Those of you who know me well will be very aware that I hate exercise – possibly because I have on more than one occasion screamed “I hate exercise!” I’m subtle like that. In the cold dark hours of the night I have been known to yell at Walter the Fitbit “You’re a liar! A filthy, filthy liar!” When my beloved sister talks about the sport she is watching, my eyes roll back so far in my head that I can hear rattling and I enter the Coma Zone.
I loathe it, it hurts, there’s sweat and stretchy fabrics involved, and I consider it a punishment for having eaten. I know I am not alone in this BUT I also know that I’m not necessarily right.
Keep in mind that two of my girlfriends are the fittest people I know. I love them, I adore their enthusiasm, I would do anything for them – but this in no way detracts from the fact that I also occasionally want to set fire to them and see how long it will take the lycra™ to melt. Rest assured that I WILL NOT DO THIS.
I’m self-aware enough to know that this is absolutely nothing to do with them. This is nothing to do with our friendships or the depth of feeling and respect I have for them. It’s all to do with my personal malfunctions formed in childhood. Being forced to play sport when you’re a pudgy klutzy kid with no hand-eye co-ordination who rather be reading a book? Better yet, make it competitive sport, so everyone can see you fuck up and fail. I know my parents were trying to do the right thing (it’s okay, Mum, I don’t blame you, I won’t write a tell-all book about it), to ensure my health and well-being; I know they struggled with having a kid who did not want to DO THE SPORTING, who was not like the other children.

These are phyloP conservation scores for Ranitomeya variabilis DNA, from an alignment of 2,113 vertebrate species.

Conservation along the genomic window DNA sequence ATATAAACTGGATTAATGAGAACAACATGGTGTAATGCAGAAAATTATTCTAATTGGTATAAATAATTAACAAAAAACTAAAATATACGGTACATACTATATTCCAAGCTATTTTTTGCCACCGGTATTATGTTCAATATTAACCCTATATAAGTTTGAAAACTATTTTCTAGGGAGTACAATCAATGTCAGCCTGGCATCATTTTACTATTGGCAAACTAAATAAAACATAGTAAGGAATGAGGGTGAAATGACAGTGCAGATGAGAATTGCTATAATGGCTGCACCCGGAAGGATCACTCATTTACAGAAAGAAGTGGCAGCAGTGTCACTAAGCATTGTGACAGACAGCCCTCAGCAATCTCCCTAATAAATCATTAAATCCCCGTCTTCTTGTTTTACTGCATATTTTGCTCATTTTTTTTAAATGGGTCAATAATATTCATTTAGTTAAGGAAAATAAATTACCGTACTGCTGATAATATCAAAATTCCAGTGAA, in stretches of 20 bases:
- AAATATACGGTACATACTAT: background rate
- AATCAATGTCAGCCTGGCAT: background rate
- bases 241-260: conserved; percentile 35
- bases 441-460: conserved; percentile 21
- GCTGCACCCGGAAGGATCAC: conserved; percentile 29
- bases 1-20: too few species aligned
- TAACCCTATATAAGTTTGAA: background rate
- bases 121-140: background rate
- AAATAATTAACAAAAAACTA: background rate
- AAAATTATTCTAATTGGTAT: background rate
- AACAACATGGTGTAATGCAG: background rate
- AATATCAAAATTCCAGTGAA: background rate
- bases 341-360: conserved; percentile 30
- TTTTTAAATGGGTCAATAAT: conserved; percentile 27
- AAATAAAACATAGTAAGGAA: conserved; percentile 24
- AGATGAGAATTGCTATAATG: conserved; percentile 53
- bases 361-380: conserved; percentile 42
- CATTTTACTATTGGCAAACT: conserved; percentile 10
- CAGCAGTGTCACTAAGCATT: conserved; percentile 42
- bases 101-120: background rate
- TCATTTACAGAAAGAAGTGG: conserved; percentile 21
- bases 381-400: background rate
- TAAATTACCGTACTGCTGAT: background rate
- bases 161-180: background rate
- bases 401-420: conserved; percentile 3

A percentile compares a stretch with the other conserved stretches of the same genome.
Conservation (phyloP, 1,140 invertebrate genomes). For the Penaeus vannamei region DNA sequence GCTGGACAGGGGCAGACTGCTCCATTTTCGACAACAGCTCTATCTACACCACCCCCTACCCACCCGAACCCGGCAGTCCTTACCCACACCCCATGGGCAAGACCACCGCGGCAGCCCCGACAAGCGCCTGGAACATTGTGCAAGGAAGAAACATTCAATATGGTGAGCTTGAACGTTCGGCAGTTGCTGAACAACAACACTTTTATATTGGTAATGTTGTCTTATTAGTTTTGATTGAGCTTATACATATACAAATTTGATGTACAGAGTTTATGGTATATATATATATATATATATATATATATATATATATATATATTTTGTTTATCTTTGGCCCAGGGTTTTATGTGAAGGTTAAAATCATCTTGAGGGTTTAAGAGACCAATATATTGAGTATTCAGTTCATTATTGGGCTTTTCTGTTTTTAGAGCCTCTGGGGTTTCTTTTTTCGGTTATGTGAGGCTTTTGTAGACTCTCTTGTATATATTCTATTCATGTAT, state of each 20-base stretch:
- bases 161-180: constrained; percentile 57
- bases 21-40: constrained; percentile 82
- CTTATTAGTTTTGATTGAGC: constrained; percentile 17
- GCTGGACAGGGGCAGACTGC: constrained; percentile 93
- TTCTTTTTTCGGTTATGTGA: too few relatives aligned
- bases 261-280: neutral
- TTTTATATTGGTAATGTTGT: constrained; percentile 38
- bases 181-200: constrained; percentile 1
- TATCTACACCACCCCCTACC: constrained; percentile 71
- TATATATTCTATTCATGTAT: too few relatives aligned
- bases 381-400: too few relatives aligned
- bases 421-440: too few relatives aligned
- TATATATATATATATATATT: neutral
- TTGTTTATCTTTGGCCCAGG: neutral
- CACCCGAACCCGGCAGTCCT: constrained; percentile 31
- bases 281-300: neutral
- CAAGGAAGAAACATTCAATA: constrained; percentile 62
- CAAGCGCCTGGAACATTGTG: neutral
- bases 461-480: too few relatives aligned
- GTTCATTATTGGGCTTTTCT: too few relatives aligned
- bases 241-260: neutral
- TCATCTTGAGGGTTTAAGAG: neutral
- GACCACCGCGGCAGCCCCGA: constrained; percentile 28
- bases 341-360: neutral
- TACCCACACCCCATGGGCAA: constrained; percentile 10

So, self-awareness notwithstanding, I cannot foresee a time in my life when I will decide I love exercise. However, I’m also aware that a decrepit old age is not to be looked forward to, that there are changes I need to make in order to avoid that. Change is hard. I’ve always tried to be adaptable because I know that staying the same is not always healthy. But change is really freaking hard.
Those of you who know me really, really well, will also be aware that my 2016 was a weird mix of astonishing personal tyre fire and career huzzahs. While Vigil was launched and did really well, I broke up with my long-term partner, I tore the meniscus in my right knee, then messed up the left knee just so the other one wouldn’t feel so lonely, two family members were diagnosed with cancer, the death of another, I had to schlep around the UK for four weeks using a cane (and the UK is not disability-friendly), then return home and pack up the last six years of my life and move. I had to put the majority of my books in storage, which felt like the final heartbreak.